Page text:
Cook up a storm
When there’s a storm outside, the best thing you can do is make another one – but this time in the kitchen. I don’t know about you, but for me there is nothing more comforting than some homemade food while it is thundering away outside. Turn the music up, and channel your inner Nigella Lawson or Jamie Oliver, but this time, with a Colombian twist. If you’re looking for some inspo to recreate the tasty street food you’ve already tried, check out this video to learn how to make my favourite Colombian snack 🙂
Airbnb is a great way of travelling – you have the opportunity to stay in some of the city’s most exclusive homes, and most places come equipped with kitchen essentials such as pots and pans, dishes, cutlery, oil, and salt so you can cook at home. Haven’t used it before? Click here to sign up and get a discount on your first booking!
Get a manicure
This option is not exclusively for women – in Colombia, it’s common for men to get their nails done too (just without the coloured nail polish for most of them). Colombian women are, in general, extremely well groomed and most of the time make me feel like a bit of a scruff bag. Due to high demand, you’re never far from a salon/ nail bar in Cartagena, and most mani-pedis cost around $24,000 COP, or around $7 USD. Head to neighbouring Barranquilla, however, and you can pay as little as $3.50 USD for a manicure! So really, there are no excuses not to be perfectly pampered. My excuse? Erm…I’ll get back to you on that one.
Getting a manicure is the perfect way to spend a couple of hours catching up on gossip or the latest Telenovela (highly addictive – not even kidding), by which time, the sun should have come out to play just in time for you to show off your shiny new nails.
Soak up some culture
Your socks may be soaking up something else through the soles of your shoes, but make sure you take this opportunity to visit some of the museums and galleries around town to get to know the fascinating – and sometimes gory – history of Cartagena. The Palace of Inquisition Museum is, in my opinion, in need of a little sprucing up, but here you can learn about the gruesome history of the Spanish inquisition, including a look at some of the torture devices in the patio. Squeamish people look away!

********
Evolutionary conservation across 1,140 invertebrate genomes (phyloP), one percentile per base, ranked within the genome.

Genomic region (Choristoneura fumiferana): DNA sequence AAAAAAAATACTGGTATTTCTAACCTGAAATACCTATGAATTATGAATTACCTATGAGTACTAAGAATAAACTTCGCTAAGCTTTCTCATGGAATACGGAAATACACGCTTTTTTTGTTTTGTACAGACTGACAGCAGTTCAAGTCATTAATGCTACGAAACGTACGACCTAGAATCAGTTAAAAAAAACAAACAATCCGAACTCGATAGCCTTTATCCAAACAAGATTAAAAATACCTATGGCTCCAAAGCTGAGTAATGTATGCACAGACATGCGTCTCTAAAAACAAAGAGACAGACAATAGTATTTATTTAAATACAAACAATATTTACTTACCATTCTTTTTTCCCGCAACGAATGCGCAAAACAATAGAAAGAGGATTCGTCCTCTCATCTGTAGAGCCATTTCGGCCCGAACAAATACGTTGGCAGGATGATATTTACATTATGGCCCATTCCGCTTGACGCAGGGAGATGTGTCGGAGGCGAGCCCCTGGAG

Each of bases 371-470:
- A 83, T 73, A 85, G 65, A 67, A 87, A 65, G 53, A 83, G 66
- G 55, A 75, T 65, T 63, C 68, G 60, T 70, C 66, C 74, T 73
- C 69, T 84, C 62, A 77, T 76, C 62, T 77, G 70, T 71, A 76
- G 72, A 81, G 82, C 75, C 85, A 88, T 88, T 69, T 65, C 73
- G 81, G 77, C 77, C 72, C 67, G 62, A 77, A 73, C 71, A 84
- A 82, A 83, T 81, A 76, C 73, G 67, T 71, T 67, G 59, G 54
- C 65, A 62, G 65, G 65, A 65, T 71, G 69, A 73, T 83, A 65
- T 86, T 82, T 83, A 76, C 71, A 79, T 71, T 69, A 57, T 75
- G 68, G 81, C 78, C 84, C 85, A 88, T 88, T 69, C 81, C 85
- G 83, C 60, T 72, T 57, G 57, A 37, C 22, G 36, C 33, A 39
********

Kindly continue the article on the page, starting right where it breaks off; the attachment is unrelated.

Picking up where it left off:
You can also check out the Cooperación Española and La Presentación which both have gorgeous, urban-jungle style patios filled with plants and often have art or photography exhibitions and events.
If you’re after something a bit more sumptuous, check out the Emerald Museum to ogle at some incredible gems and Pre-Columbian gold.
Go for it!
Seriously, you can actually ignore all of the points above and just do what you were planning on doing anyway. Ever been on a boat in the pouring rain? Yes, it’s wet. But if you were going to an island, weren’t you planning on getting wet anyway?
Life is to be lived with your mind wide open, and some of my most memorable times and deep belly laughs in Cartagena have been in the middle of a rainstorm – when I used to work at the port, one October morning the day dawned grey and dark and, with biblical levels of rain pouring down on us, we waded our way to the port to find that, not only were there no tourists to board the boats, but the boats weren’t actually visible beyond the grey sheet of rain. What can you do in that situation but laugh, wring out your clothes, and enjoy a steaming mug of hot chocolate whilst you wait for the Caribbean sun to burn its way through the clouds once again.